The good: Laser pointer and mouse, 2-in-1. Some can function as a smart TV remote as well.

The bad: Not your conventional mouse. Depending on the design, some presentation mouse doesn’t have a trackball or ways to move the cursor.



Yes, this is a mouse that stands upright, and you sort of “grab” it… Probably one of the “weirder” mice on the entire list, but this design has so-called “better ergonomics”.

The good: Supposed to be ergonomic, and more comfortable to use for long hours.

The bad: Not symmetrical, have to buy specifically for left or right-handed.




That’s all for this guide, and here is a small section on some extras and links that may be useful to you.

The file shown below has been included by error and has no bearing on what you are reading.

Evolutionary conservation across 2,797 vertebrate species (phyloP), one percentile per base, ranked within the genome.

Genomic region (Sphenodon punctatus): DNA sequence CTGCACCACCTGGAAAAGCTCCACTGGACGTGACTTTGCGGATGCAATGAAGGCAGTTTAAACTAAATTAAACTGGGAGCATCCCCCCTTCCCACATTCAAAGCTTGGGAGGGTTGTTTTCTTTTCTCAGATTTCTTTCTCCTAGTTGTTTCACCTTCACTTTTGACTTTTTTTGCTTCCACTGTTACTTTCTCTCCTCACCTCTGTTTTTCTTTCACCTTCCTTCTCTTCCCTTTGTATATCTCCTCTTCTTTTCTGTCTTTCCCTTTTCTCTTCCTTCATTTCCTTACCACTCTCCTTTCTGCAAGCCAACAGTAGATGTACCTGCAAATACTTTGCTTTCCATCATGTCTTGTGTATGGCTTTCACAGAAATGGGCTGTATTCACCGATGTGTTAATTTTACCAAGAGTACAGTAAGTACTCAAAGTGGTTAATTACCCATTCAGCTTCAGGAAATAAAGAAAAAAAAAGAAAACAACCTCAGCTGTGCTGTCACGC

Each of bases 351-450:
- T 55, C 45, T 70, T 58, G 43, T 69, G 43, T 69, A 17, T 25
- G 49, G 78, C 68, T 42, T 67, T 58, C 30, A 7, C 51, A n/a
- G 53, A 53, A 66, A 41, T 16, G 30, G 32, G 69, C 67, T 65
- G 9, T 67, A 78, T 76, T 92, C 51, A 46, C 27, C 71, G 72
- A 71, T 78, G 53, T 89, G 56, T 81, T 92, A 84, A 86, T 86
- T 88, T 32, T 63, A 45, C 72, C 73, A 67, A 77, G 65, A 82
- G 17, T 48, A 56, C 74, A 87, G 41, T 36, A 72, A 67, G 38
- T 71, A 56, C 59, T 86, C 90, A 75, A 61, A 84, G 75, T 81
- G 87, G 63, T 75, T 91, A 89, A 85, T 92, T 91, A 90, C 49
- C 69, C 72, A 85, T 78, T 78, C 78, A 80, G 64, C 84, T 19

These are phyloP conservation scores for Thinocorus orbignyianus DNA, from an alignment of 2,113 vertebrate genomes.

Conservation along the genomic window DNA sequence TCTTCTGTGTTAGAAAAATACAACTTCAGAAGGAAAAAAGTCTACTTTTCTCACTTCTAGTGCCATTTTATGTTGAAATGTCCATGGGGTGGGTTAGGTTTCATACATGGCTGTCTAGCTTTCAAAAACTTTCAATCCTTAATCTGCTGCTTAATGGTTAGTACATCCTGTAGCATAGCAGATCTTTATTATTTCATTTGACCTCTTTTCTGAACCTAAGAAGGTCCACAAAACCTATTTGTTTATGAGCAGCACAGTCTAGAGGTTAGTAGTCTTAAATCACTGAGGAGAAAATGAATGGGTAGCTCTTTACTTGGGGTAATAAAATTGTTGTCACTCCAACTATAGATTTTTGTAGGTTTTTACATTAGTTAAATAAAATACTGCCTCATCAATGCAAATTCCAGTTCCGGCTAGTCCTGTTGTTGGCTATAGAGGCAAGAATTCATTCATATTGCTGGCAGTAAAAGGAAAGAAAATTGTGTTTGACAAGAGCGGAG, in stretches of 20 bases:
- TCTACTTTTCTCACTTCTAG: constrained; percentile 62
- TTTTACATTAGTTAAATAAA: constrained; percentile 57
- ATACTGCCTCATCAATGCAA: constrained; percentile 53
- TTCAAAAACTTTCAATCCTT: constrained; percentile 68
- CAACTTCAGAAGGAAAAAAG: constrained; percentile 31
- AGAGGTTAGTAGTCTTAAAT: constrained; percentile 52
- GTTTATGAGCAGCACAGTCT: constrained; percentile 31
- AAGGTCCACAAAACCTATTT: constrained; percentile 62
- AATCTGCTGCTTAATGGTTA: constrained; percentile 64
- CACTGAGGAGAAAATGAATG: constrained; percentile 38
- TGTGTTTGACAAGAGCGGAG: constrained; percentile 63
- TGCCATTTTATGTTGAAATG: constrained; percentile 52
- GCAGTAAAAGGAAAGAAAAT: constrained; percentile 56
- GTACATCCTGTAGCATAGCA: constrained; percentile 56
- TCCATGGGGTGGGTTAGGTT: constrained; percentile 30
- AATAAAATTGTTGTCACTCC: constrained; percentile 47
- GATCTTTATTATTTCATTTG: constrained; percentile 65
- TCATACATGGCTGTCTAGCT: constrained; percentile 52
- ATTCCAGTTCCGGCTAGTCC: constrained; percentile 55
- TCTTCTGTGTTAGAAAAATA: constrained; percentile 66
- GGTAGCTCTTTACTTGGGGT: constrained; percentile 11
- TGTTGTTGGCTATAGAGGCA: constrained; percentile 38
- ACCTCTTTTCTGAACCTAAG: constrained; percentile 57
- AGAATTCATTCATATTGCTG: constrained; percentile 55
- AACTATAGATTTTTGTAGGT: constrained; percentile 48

Well, everyone has a different need – Some people just want to do some casual work, some people like to paint, and some are gamers. Every mouse is designed for a different purpose, and there really isn’t “one mouse to rule them all”. So whichever mouse works for you is the best mouse.





Thank you for reading, and we have come to the end of this guide. I hope that this has helped you to better understand the computer mice, and if you have anything to share with this guide, please feel free to comment below. Good luck and happy computing. May the cyber force be with you.

8 thoughts on “10 Types of Computer Mouse (With Pictures)”

  1. Celestine Anyanwu Celestine

    Thanks a lots for these good iiformation and highlighted points on computing mouse, I appreciate and God bless you, we will like more and others as well.

    1. Track points are more of a “pointer device” than a mouse to me. If I do consider track points to be mice, then trackpads and joysticks will need to be included in the list too…